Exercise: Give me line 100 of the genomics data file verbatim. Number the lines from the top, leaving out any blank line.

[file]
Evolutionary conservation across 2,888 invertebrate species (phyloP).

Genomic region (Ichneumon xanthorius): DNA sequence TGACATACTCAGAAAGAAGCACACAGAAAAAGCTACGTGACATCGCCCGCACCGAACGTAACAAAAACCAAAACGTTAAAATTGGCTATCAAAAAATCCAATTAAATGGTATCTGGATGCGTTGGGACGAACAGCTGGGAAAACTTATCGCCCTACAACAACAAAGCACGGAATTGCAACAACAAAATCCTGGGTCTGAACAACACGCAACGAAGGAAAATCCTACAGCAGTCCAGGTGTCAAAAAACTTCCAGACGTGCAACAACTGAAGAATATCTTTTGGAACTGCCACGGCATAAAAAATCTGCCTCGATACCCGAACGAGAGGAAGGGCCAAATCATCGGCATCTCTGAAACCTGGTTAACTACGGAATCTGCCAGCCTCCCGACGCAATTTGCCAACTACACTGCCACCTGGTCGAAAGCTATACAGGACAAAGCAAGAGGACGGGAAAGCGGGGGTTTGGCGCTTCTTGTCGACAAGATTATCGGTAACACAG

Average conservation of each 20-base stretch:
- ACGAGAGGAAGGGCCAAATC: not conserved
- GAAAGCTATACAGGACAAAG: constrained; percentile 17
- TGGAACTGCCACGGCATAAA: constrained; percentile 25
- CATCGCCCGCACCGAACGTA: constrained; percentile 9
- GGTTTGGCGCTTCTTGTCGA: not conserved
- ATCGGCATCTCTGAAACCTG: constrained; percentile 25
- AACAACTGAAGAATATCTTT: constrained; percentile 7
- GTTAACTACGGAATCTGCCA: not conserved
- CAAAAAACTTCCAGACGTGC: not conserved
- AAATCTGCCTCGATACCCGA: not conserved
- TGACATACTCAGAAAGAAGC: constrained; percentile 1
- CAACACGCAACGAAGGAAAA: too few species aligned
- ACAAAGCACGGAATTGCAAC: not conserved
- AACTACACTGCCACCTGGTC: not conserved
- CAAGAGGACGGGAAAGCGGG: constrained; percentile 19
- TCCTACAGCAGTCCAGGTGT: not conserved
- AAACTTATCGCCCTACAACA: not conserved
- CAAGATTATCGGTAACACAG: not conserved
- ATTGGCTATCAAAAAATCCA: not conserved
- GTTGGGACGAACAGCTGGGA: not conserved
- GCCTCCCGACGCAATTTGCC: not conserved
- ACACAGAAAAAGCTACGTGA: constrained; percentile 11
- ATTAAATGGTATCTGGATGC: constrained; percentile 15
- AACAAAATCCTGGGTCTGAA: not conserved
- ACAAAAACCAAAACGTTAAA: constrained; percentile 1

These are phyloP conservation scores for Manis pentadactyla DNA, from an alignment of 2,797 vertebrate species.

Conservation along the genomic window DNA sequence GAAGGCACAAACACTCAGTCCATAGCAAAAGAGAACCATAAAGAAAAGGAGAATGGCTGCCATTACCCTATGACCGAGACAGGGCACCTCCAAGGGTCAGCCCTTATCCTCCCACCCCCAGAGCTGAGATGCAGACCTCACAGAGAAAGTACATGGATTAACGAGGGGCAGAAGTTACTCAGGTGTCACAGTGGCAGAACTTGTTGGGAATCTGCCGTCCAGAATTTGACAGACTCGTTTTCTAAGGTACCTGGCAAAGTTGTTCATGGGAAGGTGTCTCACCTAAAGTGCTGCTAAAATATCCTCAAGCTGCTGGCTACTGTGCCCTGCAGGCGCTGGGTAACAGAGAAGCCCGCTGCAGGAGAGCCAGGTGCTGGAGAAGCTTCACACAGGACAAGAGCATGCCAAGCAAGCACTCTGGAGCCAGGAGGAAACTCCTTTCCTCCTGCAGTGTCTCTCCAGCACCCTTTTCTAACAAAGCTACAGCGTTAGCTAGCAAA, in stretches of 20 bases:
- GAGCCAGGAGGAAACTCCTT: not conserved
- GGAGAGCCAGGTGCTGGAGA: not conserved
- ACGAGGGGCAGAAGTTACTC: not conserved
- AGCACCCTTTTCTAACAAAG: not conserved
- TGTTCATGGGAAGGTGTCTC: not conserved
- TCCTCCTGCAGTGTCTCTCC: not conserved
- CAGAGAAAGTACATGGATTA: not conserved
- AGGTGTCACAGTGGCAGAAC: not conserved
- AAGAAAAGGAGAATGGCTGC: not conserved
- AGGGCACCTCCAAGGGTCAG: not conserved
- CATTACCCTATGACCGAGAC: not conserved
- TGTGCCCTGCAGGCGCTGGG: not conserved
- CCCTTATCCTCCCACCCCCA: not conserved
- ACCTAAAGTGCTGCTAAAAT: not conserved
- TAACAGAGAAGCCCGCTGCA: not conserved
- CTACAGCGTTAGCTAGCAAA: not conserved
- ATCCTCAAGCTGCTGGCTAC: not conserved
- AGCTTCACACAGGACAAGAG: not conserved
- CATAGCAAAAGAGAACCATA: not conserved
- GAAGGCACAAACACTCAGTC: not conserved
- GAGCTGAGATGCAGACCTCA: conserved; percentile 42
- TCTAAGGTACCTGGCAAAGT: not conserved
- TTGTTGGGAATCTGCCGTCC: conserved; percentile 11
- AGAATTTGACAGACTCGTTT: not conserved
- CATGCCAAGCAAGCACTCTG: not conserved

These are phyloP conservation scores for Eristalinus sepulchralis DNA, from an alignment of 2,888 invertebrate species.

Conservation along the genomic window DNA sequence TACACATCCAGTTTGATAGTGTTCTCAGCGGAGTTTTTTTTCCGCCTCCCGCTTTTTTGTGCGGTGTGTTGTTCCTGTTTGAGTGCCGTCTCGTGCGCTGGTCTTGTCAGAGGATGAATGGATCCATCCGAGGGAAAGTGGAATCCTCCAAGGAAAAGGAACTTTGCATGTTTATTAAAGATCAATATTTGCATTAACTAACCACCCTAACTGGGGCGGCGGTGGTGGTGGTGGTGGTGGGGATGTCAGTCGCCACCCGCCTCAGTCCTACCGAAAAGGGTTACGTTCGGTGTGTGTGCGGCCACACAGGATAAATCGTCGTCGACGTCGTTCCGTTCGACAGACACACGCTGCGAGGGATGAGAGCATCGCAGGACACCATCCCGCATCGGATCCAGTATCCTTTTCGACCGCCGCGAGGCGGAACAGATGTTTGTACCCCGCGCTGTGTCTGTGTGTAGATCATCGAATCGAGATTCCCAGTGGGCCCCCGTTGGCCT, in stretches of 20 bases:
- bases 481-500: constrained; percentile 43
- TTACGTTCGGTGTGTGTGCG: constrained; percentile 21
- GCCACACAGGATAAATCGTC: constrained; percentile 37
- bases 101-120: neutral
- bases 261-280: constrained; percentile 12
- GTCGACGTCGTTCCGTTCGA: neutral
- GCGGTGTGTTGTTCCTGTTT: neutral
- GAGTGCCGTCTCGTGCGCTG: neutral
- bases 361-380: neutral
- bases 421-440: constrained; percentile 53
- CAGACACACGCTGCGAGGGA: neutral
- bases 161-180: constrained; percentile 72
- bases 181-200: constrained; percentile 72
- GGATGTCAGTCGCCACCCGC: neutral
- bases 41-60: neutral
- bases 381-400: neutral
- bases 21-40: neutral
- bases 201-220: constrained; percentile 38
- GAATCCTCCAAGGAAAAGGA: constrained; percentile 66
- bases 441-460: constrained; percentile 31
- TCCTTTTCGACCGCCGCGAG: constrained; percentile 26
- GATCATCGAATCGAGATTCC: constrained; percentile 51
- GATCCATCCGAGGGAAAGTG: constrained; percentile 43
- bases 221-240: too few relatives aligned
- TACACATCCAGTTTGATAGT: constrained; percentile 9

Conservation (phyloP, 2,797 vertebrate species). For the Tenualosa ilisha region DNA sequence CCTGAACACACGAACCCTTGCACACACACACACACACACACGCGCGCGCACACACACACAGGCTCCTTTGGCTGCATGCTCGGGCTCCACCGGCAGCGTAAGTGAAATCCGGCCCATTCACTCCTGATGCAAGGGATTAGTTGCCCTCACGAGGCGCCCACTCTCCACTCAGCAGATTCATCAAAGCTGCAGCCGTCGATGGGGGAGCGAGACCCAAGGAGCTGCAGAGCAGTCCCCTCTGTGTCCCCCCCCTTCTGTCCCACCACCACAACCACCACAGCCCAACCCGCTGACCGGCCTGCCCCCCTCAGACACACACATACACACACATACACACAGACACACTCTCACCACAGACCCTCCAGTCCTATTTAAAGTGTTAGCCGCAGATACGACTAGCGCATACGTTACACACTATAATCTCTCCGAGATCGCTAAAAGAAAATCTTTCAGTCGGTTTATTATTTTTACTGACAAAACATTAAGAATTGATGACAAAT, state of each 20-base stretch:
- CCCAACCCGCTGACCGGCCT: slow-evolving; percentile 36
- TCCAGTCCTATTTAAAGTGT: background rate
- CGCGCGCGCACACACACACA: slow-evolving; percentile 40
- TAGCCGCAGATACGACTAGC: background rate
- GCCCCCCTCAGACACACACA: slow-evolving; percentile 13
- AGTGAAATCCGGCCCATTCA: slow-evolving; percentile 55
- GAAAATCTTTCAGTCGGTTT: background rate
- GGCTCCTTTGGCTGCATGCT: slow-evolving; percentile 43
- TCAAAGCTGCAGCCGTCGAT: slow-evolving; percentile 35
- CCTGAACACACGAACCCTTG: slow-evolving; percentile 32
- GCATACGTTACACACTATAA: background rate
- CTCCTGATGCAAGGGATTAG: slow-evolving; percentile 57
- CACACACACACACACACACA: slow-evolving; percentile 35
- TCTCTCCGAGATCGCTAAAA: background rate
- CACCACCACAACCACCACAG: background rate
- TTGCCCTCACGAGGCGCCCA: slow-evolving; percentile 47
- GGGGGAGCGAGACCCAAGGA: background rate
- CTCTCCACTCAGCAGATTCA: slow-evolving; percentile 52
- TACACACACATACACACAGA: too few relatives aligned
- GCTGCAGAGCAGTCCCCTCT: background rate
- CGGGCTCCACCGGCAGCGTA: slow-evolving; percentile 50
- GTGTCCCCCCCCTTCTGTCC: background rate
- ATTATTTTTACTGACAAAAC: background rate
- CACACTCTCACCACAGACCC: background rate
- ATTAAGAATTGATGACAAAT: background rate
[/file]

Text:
- GGGGGAGCGAGACCCAAGGA: background rate